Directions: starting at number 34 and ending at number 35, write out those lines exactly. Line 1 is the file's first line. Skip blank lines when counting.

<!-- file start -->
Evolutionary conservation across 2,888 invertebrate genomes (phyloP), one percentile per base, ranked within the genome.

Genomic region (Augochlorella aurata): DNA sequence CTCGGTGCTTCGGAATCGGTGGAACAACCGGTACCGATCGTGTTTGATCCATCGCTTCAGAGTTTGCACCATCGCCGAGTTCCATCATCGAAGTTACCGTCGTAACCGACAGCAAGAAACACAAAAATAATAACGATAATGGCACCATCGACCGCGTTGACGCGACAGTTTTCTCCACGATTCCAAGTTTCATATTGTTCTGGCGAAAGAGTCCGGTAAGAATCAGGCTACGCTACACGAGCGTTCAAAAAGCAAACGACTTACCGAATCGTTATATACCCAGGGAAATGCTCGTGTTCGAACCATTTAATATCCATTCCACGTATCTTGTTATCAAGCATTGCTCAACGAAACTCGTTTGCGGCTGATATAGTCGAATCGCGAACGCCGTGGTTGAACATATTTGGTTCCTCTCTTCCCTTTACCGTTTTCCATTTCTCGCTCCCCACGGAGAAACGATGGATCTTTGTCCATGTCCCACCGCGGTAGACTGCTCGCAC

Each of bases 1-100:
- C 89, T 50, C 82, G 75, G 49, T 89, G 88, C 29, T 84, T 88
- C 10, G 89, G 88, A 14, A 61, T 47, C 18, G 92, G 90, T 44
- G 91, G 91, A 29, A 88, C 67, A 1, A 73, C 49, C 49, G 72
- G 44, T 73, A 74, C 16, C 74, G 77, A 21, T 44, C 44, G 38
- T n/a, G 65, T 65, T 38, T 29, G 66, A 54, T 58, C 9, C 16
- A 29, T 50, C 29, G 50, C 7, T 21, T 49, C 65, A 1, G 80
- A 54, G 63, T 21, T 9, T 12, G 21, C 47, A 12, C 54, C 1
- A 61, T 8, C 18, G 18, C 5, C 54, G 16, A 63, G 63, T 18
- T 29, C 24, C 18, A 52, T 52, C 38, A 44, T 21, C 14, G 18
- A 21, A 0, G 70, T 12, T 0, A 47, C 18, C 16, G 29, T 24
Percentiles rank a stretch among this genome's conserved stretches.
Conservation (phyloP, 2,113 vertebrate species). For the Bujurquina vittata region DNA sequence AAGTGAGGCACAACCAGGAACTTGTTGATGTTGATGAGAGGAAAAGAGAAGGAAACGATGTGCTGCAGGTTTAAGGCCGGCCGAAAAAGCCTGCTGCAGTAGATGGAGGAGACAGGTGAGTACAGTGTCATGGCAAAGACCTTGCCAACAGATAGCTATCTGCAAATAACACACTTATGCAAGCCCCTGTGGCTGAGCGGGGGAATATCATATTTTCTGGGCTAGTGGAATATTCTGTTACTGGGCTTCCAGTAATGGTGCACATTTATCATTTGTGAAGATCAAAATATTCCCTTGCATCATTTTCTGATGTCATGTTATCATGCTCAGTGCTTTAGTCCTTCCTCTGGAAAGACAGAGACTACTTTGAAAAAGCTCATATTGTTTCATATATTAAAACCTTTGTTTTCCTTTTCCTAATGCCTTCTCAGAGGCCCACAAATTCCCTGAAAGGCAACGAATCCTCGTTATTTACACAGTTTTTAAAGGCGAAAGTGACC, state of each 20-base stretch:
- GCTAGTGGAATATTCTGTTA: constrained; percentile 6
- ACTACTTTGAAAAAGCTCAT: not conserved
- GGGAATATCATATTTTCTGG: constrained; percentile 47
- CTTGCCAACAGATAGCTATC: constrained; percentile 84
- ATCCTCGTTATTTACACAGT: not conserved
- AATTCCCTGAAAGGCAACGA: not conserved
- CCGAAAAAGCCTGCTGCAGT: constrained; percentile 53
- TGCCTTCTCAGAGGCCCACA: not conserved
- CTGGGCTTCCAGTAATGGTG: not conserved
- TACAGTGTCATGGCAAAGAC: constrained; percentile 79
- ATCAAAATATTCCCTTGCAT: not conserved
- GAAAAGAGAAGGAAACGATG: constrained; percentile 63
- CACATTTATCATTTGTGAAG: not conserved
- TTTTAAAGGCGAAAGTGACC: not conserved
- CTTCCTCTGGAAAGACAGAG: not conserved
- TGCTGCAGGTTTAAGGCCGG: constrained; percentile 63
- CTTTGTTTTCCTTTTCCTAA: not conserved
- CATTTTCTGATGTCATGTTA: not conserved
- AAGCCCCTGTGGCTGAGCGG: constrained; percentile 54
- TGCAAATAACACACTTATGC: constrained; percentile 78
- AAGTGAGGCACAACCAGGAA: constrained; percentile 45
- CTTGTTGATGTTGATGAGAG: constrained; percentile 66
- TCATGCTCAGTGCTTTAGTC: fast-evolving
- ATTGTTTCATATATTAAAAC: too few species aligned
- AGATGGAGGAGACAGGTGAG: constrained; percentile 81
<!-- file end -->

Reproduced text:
- AAGCCCCTGTGGCTGAGCGG: constrained; percentile 54
- TGCAAATAACACACTTATGC: constrained; percentile 78